Farm Progress

Industry groups defend checkoff programs

Proposed amendment brings strong rebuke against federal funding for commodity checkoff programs.

Joshua Baethge, Policy editor

July 27, 2023

2 Min Read
USDA building
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Ag trade organizations are pushing back against a proposed amendment by U.S. Rep. Victoria Spartz, R- Ind., to prohibit federal funding from going to commodity checkoff programs. The groups say her amendment to a 2024 appropriations bill funding USDA is “frivolous” and a waste of congressional time since checkoff programs are not funded by taxpayers.

“Rep. Spartz’s amendment targets programs like the Beef Checkoff and is a direct attack on America’s farmers and ranchers,” NCBA policy division vice chair Tim Schwab says. “The Beef Checkoff conducts critical nutrition and food safety research, strengthens consumer demand for beef, and helps farms and ranches stay in business. I hope Rep. Spartz withdraws her amendment and sides with Indiana agriculture over animal rights activists.”

The American Soybean Association, National Pork Producers Council, National Milk Producers Federation and the Indian Beef Cattle Association joined the NCBA in issuing a public statement condemning the amendment. ASA president Daryl Caste says he was surprised to learn of the Spartz amendment, noting that only 708 of his organization’s more than 500,000 soybean farmers requested a vote on continuing the Soy Checkoff when it was last considered in 2019.

“That means hundreds of thousands of farmers continue to support the Soy Checkoff,” he says. “They understand the significant role the checkoff plays in developing and protecting markets for their crops, conducting research and promotion to sustain their livelihoods and the environment, and keeping U.S. soy available domestically and competitive globally.”

While most industry advocates defended the checkoff programs, not everyone is opposed to the Spartz amendment. Farm Action, which bills itself as a farmer-led organization fighting against agriculture monopolies, says groups like the NCBA are working to protect their biggest source of funding instead of protecting farmers and ranchers.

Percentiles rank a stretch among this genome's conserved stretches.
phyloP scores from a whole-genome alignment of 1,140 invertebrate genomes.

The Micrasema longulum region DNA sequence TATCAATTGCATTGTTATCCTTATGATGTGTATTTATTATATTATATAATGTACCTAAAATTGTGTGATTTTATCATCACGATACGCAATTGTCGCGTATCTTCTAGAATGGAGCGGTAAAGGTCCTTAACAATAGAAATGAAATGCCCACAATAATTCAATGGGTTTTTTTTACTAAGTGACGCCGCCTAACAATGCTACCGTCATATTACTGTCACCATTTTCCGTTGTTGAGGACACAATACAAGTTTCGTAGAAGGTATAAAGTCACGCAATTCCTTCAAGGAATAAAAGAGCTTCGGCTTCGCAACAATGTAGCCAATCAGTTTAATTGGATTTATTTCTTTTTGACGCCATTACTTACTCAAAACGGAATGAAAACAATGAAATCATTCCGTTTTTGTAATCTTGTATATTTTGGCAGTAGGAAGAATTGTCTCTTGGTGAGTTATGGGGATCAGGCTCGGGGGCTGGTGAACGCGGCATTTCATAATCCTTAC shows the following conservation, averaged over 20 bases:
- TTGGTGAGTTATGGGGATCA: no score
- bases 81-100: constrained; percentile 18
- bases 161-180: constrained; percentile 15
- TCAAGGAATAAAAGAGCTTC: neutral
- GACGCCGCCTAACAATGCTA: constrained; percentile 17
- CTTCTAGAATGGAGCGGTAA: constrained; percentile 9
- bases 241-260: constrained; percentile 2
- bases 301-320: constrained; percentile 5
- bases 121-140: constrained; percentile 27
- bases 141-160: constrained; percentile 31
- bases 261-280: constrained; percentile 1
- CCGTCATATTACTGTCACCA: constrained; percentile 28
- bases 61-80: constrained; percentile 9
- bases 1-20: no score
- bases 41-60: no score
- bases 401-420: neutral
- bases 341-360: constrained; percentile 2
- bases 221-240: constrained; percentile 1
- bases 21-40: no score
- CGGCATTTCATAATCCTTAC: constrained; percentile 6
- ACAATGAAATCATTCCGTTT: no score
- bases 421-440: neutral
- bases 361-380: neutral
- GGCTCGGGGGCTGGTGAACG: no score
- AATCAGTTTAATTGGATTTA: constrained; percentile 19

“We share Representative Spartz's frustration with our nation’s corrupt checkoff programs, and thank her for putting farmers and ranchers before special interests,” Farm Action Fund vice president Angela Huffman says. “Even more frustrating is that the groups opposed to Spartz’s amendment and any other reforms to the checkoff programs are brazenly omitting their shared conflict of interest: These lobbying organizations are all recipients of checkoff funds.”

Her remarks drew a heated response from the NCBA, which accused Huffman and Farm Action co-founder Joe Maxwell of being career animal rights activists who have “no business” claiming to represent American farmers and ranchers. NCBA president Todd Wilkinson said he was also disappointed in Spartz, who said in a recent interview that she paid into the wheat checkoff, an organization that doesn’t exist.

During the same interview, Spartz defended her amendment, contending that ag checkoff programs lack oversight and transparency. While acknowledging that federal money does not go to checkoff programs, she said that mandatory checkoff payments equate to a farming tax. She believes Congress should have oversite so that legislators and farmers know more about what the checkoff programs are doing.

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About the Author(s)

Joshua Baethge

Policy editor, Farm Progress

Joshua Baethge covers a wide range of government issues affecting agriculture. Before joining Farm Progress, he spent 10 years as a news and feature reporter in Texas. During that time, he covered multiple state and local government entities, while also writing about real estate, nightlife, culture and whatever else was the news of the day.

Baethge earned his bachelor’s degree at the University of North Texas. In his free time, he enjoys going to concerts, discovering new restaurants, finding excuses to be outside and traveling as much as possible. He is based in the Dallas area where he lives with his wife and two kids.

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